But Caroline’s got confusion of her own. Tyler calls to say he’s devoted to her just as she gets a knock at the door along with a present and an invitation to the Originals ball from Klaus. She’s pretty taken by the gorgeous blue dress, but quickly closes the box, later calling it a sick Cinderella fetish. She reluctantly wears Klaus’ dress – but takes the extra step and puts the bracelet on too. She’s rude to Klaus from the get-go, but it seems she’s softening in a few ways. (Yeah, finding a guy who uses words like “ravishing” can do that.) After they share a dance, he finds her outside near the horses. She demands to know why she’s there and he’s very frank: he “fancies” her. She says she’s with Tyler, but it’s apparent that Klaus’ tender story about how his father beheaded his favorite horse (The Godfather anyone?) chips away at her a little. She says he should have tried talking to his father, but he says she wouldn’t understand – um, actually she would. Her father did burn her to try to de-vampire her. Still, Caroline has reached her limit and storms off, destroying Klaus. How is it that I’m feeling bad for him now? (Oh, maybe because his mother wants to kills him.)
But it goes even further. Klaus shows her his art collection, stolen via compulsion from The Louvre, and the bracelet belonged to a princess “almost as beautiful as” Caroline. It turns out that Klaus is an artist, which just makes me like him even more. (I know, it feels unnatural.) Caroline says she’s never been anywhere, he says he’ll take her wherever she wants. They laugh, but then she insults him again, saying he needs his hybrids so that he can get whatever he wants when he snaps his fingers. She tells him to let Tyler go so he can have his life back – is anyone else thinking he asked Tyler to bite her just so he would clear the way for Klaus? Caroline isn’t making it easy for him (which is why I think this storyline is going to be great). She says he didn’t get love from his father and assumes he can't get it elsewhere, so he needs it from hybrids - “You don’t connect with people because you don’t even try to understand them.” Pretty astute for an 18 year-old and all the more reason for the 1000 year-old to want her more. Plus, good job, Caroline, for being a strong woman on top of being the compassionate soul she already is.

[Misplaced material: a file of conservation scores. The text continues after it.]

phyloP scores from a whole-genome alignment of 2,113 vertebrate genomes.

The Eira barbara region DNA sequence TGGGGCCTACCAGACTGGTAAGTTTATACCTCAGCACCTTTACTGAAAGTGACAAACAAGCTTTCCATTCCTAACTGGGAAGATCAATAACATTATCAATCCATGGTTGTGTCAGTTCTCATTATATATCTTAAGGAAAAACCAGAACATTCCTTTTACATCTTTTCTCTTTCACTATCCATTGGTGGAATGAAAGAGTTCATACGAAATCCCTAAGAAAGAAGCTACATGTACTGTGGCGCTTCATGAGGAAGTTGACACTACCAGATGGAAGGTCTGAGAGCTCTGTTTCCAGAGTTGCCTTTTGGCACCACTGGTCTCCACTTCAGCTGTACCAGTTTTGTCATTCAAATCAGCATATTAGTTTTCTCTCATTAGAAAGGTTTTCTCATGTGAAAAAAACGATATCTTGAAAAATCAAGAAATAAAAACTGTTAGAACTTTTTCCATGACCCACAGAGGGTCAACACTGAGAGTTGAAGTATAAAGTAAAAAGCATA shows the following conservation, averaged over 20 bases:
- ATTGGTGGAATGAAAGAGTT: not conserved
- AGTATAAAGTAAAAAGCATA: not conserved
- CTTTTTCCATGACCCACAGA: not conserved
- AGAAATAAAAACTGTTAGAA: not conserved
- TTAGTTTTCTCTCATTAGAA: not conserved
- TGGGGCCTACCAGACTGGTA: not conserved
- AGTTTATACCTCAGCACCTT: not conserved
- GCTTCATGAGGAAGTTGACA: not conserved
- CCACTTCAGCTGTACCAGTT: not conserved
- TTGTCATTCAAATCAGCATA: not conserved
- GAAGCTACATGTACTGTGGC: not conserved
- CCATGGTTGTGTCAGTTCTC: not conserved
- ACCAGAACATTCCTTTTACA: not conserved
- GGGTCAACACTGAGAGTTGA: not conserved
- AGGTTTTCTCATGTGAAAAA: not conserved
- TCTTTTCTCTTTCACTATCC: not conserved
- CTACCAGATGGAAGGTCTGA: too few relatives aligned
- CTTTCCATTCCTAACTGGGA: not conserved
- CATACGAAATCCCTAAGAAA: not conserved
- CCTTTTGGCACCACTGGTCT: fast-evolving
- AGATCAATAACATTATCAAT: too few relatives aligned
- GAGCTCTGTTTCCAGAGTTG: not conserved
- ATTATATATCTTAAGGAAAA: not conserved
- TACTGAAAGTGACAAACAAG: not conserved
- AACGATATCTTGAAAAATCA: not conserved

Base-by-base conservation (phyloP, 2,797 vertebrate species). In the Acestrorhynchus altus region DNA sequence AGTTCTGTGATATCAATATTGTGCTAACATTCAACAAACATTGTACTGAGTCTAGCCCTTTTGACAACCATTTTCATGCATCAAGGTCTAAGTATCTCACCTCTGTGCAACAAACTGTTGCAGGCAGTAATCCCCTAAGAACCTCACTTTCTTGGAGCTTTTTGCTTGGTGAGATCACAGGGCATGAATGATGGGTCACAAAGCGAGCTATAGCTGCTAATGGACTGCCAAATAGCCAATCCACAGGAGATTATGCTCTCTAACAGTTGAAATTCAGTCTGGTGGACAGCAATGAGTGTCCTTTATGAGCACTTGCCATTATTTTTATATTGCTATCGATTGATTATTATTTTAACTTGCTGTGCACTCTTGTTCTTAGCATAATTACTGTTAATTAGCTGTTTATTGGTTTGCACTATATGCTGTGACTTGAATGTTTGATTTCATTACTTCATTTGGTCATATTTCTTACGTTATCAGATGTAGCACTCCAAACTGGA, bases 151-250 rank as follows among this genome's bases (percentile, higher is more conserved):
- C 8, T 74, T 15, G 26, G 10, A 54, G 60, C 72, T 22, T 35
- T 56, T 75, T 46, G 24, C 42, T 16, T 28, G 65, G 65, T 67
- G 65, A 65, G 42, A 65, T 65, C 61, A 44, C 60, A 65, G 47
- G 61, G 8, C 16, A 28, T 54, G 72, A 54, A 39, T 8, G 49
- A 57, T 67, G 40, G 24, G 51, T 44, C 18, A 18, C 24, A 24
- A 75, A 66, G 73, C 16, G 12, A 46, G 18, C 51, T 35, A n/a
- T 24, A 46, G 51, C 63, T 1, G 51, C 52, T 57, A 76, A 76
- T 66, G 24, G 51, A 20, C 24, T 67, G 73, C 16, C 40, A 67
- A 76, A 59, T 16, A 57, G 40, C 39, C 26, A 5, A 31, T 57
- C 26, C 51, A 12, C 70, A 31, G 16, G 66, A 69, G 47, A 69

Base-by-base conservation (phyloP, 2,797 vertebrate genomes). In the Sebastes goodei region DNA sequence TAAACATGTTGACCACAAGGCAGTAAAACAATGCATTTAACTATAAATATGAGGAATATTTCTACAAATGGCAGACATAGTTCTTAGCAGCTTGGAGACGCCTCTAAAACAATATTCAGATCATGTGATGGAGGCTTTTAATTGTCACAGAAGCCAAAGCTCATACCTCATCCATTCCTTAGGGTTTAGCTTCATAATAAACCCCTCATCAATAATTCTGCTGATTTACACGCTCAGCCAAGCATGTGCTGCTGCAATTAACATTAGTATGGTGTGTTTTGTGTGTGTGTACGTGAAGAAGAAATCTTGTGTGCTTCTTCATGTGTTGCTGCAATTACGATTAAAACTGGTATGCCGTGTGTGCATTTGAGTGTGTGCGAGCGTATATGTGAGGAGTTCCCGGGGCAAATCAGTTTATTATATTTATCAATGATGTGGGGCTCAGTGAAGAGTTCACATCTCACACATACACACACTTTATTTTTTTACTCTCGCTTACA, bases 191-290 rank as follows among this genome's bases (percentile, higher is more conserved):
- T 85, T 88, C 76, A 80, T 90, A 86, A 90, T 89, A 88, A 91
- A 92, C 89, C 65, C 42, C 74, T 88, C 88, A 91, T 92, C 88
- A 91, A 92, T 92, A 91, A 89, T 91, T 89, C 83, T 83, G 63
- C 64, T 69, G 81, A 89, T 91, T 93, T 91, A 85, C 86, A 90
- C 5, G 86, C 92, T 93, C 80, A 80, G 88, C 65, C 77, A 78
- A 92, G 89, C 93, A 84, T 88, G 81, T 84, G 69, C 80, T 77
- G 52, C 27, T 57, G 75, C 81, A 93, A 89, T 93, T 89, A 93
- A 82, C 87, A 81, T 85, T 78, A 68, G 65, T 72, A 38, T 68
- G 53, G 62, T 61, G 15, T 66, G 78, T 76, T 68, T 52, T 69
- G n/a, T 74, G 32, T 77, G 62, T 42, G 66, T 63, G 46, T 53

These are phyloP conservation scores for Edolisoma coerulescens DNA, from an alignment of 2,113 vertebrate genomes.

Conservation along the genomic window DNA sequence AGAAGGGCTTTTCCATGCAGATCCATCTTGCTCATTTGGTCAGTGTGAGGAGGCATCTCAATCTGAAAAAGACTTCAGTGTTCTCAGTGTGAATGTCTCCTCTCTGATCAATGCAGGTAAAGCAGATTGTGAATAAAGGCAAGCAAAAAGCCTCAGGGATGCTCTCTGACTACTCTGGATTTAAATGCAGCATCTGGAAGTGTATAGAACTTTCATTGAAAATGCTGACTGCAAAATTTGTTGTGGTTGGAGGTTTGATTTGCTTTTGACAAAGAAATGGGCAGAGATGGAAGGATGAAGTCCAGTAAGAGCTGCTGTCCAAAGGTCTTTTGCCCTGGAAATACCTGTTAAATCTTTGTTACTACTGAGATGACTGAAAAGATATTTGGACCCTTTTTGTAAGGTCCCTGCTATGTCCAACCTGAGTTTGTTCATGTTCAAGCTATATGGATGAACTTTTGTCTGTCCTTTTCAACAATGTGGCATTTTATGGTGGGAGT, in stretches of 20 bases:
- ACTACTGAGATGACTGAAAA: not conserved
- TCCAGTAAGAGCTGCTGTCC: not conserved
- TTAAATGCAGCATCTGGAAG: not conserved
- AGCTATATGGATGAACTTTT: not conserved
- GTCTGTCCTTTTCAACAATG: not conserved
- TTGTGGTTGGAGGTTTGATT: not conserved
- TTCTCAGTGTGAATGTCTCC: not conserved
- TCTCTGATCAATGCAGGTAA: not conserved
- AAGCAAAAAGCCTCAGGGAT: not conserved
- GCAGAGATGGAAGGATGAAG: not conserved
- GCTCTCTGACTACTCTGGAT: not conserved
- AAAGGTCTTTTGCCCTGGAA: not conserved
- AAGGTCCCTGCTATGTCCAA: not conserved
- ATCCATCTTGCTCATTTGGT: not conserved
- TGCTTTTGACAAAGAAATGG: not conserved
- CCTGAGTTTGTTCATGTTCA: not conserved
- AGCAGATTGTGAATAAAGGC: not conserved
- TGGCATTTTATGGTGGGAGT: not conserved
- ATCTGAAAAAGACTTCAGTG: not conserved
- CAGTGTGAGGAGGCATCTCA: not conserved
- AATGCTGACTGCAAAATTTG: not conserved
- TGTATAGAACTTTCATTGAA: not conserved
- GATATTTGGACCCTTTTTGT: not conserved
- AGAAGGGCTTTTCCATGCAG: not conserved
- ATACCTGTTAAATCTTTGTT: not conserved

“What did he do, give you five minutes of his attention?” –Kol
Rebekah asks Matt to the ball, originally as a torture device for Elena and Co. She and Kol plan to kill Matt, even though Esther’s rules prevent such behavior. And perhaps it’s the jealousy his attentions towards Caroline creates or the fact that when she takes him outside to kill him, he romantically puts his letterman jacket around her shoulders, but Rebekah changes her mind. At heart, she’s just a girl who wants to feel pretty and liked, and Matt is making her feel that way. She calls off the kill, but Kol gives Rebekah a hard time. And when her brother tries to kill Matt later that night, none of us are surprised. Rebekah is such a heartbreaking character because she lives with her whole heart. If she’s hurt, someone’s dying, but if she’s feeling good, everything is wonderful all the sudden. I suppose that’s what happens when you combine vampire sensibilities with teenage girl hormones.